Synopsis: In This Boy’s Life Tobias Wolf created an unforgettable memoir of an American childhood. Now he gives us a precisely and sometimes pitilessly remembered account of his young manhood – a young manhood that become entangled in the tragic adventure that was Vietnam. Mordantly funny, searingly honest, In Pharoah’s Army is a war memoir in the tradition of George Orwell and Michael Herr.
First Line: “Some peasants were blocking the road up ahead.:
Random Quote: “Only when we finally took the town back, when the last sniper had been blasted off his rooftop, did I see what we had done, we and the VC together. The place as a wreck, still smoldering two weeks later, still reeking sweetly of corpses.”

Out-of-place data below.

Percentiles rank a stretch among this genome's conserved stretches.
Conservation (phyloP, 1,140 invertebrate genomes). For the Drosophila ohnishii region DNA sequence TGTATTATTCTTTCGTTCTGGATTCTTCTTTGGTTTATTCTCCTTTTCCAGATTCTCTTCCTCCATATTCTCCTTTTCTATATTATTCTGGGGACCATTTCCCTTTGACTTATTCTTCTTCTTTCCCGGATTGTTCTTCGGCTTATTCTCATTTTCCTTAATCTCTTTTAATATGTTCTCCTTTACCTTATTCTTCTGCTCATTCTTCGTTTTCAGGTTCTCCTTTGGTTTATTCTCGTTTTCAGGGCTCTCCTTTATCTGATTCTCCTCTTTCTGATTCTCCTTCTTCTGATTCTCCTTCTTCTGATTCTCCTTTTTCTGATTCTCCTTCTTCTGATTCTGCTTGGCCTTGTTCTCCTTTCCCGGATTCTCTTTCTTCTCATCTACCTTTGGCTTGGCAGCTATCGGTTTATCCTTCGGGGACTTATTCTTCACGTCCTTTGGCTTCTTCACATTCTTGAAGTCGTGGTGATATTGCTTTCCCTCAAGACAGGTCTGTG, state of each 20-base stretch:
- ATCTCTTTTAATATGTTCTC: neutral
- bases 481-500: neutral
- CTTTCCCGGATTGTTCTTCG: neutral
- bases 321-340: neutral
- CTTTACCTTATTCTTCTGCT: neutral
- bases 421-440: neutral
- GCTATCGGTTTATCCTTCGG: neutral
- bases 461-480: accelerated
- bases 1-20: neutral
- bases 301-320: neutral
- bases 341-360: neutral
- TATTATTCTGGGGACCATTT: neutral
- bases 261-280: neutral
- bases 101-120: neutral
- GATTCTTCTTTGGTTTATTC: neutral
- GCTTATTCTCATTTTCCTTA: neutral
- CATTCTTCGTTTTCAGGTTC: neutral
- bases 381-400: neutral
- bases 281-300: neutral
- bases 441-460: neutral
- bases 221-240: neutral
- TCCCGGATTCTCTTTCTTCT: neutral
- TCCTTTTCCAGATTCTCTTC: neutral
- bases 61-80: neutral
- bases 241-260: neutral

Review: I loved This Boy’s Life by Tobias Wolff so reading his memoir of his time in Vietnam was a no-brainer. It is well-written and tells of Vietnam in a succinct almost detached fashion that maximizes the available horror. In particular, Wolff’s description of the impact of the Tet Offensive will haunt me to my grave in the way that Michael Herr’s description of Hue has.
Wolff is less the soldier and more the writer throughout the book and you wonder how he got himself there. In many ways the book is about the search for self and for manhood and all the wrong places those searches can take you. Interspersed are stories of his family, his parolee father and his brother, academician and writer, Gregory Wolff. Wolff has a talent for relating the small detail that sets off a string of details that become a story before you know it’s happened. Worth reading both for a deeper understanding of Vietnam and for a great example of good memoir writing.
Reading Challenges: Truth is Stranger than Fiction Reading Challenge, Book Awards Reading Challenge, 2010 100+ Reading Challenge, 2010 Support Your Local Library Reading Challenge, 2010 War Through the Generation Challenge: Vietnam